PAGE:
Background Child-Turcotte-Pugh (CTP) score is the standard tool to assess hepatic reserve in hepatocellular carcinoma (HCC), and CTP-A is the classic group for active therapy. However, CTP stratification accuracy has been questioned. We hypothesized that plasma insulin-like growth factor 1 (IGF-1) is a valid surrogate for hepatic reserve to replace the subjective parameters in CTP score to improve its prognostic accuracy. Methods We retrospectively tested plasma IGF-1 levels in the training set (n = 310) from MD Anderson Cancer Center. Recursive partitioning identified three optimal IGF-1 ranges that correlated with overall survival (OS): greater than 50ng/mL = 1 point; 26 to 50ng/mL = 2 points; and less than 26ng/mL = 3 points. We modified the CTP score by replacing ascites and encephalopathy grading with plasma IGF-1 value (IGF-CTP) and subjected both scores to log-rank analysis. Harrell's C-index and U-statistics were used to compare the prognostic performance of both scores in both the training and validation cohorts (n = 155). All statistical tests were two-sided. Results Patients' stratification was statistically significantly stronger for IGF-CTP than CTP score for the training (P =. 003) and the validation cohort (P =. 005). Patients reclassified by IGF-CTP relative to their original CTP score were better stratified by their new risk groups. Most important, patients classified as A by CTP but B by IGF-CTP had statistically significantly worse OS than those who remained under class A by IGF-CTP in both cohorts (P =. 03 and P <. 001, respectively, from Cox regression models). AB patients had a worse OS than AA patients in both the training and validation set (hazard ratio [HR] = 1.45, 95% confidence interval [CI] = 1.03 to 2.04, P =. 03; HR = 2.83, 95% CI = 1.65 to 4.85, P <. 001, respectively). Conclusions The IGF-CTP score is simple, blood-based, and cost-effective, stratified HCC better than CTP score, and validated well on two independent cohorts. International validation studies are warranted.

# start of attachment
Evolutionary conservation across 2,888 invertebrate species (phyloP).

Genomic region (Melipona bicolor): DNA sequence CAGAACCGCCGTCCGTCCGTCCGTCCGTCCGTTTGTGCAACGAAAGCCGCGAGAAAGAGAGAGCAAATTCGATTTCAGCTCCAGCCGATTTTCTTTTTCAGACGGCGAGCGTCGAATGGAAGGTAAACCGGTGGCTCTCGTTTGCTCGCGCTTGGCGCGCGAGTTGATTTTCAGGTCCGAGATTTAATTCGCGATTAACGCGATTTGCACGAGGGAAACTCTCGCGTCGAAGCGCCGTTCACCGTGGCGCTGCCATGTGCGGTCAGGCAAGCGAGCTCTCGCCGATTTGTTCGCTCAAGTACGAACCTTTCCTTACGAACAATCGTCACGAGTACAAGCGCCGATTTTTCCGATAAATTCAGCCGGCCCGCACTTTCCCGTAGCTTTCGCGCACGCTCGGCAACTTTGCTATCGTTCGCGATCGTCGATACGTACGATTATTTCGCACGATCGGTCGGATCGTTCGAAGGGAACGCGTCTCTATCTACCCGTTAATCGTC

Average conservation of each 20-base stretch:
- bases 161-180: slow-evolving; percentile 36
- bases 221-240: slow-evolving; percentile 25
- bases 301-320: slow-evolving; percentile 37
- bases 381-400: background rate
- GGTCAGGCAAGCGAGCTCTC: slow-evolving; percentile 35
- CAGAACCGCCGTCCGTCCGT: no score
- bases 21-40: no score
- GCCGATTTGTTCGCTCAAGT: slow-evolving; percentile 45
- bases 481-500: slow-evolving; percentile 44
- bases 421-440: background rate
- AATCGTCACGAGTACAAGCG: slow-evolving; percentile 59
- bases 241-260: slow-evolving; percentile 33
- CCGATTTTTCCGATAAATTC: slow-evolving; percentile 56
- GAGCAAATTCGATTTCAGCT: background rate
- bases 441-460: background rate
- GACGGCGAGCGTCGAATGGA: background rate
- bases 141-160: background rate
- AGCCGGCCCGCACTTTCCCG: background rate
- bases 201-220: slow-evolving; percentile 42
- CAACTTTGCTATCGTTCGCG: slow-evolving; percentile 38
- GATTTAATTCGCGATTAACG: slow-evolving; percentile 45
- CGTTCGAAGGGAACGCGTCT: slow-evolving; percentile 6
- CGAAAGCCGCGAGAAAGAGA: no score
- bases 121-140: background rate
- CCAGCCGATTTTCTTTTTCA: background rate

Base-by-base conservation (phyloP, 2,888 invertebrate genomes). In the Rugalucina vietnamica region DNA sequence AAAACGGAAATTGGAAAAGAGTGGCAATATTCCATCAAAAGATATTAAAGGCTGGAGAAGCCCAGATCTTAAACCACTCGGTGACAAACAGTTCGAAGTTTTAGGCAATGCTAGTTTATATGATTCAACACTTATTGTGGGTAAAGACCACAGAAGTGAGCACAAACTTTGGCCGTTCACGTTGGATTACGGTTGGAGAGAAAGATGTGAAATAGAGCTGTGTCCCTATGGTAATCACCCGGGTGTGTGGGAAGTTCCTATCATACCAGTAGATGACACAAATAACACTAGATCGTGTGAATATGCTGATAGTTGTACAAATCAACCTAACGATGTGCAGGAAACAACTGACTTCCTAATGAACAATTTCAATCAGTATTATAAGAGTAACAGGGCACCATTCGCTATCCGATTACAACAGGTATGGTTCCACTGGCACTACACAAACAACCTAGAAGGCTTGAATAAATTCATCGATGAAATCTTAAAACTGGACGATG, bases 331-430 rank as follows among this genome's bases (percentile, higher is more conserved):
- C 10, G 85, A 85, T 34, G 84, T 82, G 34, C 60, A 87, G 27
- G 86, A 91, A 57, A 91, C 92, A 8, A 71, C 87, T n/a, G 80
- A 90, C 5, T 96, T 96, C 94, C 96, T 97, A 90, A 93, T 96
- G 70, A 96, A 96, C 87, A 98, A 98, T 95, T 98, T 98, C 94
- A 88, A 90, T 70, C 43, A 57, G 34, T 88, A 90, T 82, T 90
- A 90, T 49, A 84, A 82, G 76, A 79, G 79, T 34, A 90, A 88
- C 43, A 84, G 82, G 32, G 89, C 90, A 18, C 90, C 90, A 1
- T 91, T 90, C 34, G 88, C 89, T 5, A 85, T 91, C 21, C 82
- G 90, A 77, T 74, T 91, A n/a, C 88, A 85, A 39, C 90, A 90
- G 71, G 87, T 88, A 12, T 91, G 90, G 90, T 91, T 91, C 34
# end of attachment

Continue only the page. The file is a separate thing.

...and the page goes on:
ASJC Scopus subject areas
- Cancer Research